• Yes, this third round is an advance payment of a 2021 credit,
  • No, you do not have to pay it back even if when you file your 2021 tax return, you do not meet the income thresholds, excluding cases of fraud obviously, and
  • Yes, if you do not receive an advance payment of the stimulus during 2021, you can claim it on your 2021 tax filing.

This brings about multiple planning opportunities that we need to be aware of, including:

  • Timing: We may want to delay filing your 2020 tax return if your income went up in 2020 compared to 2019. Or we may want to hurry up and file your 2020 taxes if your income dropped and now you are eligible.
  • Dependent Planning: Depending on the age and situation with your dependents, we may want to consider the timing of when 2020 tax filings are completed.
  • IRA Contributions: Depending on income levels, contributing to a deductible IRA or SEP IRA may be even more advantageous for those who qualify.
  • Filing Status: It may be worth the time to re-look at filing status opportunities to see if possible Married Filing Separate (MFS) creates some benefits.
Taxation of Unemployment Benefits

A lot of folks have been supported by unemployment payments during the pandemic. Too many do not realize that unemployment is taxable by the IRS.  By the way, California does not tax unemployment, but most other states actually do. I have been advocating since the beginning that the IRS should not tax at least the federally funded pandemic portion of unemployment benefits as it is being paid by the federal government and then the same federal government is essentially asking for a portion of it right back.  Well, they actually listened, or at least partially….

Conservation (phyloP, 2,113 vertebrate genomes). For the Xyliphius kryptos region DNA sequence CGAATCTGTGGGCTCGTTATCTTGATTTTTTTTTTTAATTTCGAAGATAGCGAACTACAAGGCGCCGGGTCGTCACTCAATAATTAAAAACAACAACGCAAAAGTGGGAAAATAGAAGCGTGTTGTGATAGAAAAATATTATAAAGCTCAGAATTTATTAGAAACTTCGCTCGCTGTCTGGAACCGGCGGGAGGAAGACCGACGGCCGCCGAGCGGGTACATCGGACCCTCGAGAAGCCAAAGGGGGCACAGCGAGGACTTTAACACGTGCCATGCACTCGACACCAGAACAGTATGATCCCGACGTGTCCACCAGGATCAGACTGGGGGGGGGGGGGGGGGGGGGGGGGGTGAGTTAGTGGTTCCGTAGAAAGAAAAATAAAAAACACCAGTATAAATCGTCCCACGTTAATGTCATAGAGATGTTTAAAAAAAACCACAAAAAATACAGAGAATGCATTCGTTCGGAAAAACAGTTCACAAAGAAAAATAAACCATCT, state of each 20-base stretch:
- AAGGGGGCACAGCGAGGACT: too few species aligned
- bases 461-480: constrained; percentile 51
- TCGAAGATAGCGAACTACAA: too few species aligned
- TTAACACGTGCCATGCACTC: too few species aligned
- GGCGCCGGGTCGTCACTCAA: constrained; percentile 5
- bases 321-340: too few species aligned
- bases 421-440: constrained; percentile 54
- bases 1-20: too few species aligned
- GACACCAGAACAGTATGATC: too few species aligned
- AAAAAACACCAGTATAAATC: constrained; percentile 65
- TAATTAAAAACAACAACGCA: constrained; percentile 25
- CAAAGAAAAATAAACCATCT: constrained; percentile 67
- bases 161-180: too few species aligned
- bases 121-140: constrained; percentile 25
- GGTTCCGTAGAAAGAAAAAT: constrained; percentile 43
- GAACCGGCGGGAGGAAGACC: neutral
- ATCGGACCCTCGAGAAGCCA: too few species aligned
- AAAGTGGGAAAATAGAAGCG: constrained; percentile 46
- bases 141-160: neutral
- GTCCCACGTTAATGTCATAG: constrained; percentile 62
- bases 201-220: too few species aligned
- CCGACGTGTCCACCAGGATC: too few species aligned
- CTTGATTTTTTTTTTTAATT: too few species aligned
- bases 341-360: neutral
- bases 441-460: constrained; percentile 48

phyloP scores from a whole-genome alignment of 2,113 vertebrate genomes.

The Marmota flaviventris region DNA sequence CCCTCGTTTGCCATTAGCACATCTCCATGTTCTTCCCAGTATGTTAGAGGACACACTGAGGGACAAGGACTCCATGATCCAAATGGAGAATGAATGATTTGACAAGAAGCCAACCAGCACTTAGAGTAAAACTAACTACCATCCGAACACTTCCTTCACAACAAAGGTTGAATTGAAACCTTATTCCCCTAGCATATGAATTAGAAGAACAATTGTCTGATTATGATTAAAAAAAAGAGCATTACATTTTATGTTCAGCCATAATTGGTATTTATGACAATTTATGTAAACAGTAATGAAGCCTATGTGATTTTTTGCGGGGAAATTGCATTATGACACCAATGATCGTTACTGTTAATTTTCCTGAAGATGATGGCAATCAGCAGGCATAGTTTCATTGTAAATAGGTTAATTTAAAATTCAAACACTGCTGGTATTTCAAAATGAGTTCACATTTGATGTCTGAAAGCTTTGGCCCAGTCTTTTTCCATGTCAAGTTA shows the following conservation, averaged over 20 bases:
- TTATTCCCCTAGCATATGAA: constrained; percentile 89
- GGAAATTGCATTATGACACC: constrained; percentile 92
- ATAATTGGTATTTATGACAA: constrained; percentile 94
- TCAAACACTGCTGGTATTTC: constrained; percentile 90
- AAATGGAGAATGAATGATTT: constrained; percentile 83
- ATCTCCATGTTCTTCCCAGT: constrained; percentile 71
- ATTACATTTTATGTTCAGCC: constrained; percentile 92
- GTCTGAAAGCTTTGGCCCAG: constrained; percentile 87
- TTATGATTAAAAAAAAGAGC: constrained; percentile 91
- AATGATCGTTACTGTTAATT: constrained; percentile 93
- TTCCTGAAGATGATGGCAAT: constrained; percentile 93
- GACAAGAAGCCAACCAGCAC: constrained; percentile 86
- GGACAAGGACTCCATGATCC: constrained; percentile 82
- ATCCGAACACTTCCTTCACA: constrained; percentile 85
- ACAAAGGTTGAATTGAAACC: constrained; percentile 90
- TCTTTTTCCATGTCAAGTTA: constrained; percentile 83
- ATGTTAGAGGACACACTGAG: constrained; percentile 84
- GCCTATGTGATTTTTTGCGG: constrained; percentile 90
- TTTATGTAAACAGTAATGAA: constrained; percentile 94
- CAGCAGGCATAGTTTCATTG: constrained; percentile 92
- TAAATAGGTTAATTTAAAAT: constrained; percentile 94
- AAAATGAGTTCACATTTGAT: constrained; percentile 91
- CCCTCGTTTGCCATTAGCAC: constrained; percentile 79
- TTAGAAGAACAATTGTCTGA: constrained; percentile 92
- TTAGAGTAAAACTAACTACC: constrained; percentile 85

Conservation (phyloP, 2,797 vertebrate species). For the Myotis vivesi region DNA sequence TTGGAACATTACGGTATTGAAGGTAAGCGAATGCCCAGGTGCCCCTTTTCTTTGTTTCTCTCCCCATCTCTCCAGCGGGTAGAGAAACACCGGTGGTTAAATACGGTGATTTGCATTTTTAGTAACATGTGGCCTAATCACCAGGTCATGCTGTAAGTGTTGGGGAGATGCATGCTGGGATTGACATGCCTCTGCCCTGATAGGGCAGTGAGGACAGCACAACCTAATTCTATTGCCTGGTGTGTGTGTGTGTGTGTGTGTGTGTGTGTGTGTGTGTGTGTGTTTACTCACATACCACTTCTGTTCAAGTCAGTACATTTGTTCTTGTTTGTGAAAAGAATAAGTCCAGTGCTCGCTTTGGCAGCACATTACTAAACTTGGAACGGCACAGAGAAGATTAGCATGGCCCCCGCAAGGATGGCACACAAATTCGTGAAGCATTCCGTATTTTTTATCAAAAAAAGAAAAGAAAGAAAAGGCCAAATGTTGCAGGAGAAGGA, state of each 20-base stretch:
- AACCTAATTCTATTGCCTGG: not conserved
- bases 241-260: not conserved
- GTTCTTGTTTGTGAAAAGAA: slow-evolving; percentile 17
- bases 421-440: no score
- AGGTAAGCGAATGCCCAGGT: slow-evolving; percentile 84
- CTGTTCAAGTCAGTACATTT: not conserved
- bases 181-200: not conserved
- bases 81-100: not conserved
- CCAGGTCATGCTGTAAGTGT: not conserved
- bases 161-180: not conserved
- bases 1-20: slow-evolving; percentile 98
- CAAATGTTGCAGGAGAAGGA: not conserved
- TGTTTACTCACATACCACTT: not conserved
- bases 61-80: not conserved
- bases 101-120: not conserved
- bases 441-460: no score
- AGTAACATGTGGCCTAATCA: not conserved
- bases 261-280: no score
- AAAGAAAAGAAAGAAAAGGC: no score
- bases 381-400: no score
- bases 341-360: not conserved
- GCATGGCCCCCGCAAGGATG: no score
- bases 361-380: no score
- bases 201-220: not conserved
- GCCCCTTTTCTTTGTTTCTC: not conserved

For 2020 only, up to $10,200 of unemployment is tax-free for those with income below $150,000. This income cut-off is a “cliff,” meaning that $149,999 applies while $150,001 does not. Yes, that is an expensive $2, which is why most of us in the tax world do not like cliffs but rather phaseouts. Regardless, that is what Congress approved. This is a per tax filing $150,000 income threshold, so the same applies to single, married filing jointly (MFJ), married filing separately (MFS), and head of household (HOH).  Further, the $10,200 exemption is per person and not per tax return, so if you are married, each spouse can have $10,200 of exemption.

This brings up some very interesting planning opportunities, including:

  • Filing Status: A further dive into consideration of MFS status to take advantage of the $150,000 income threshold per filing.
  • Community Property: For those in a community property state like California, shoring up on our rules for community income, especially as it relates to filing status comparisons.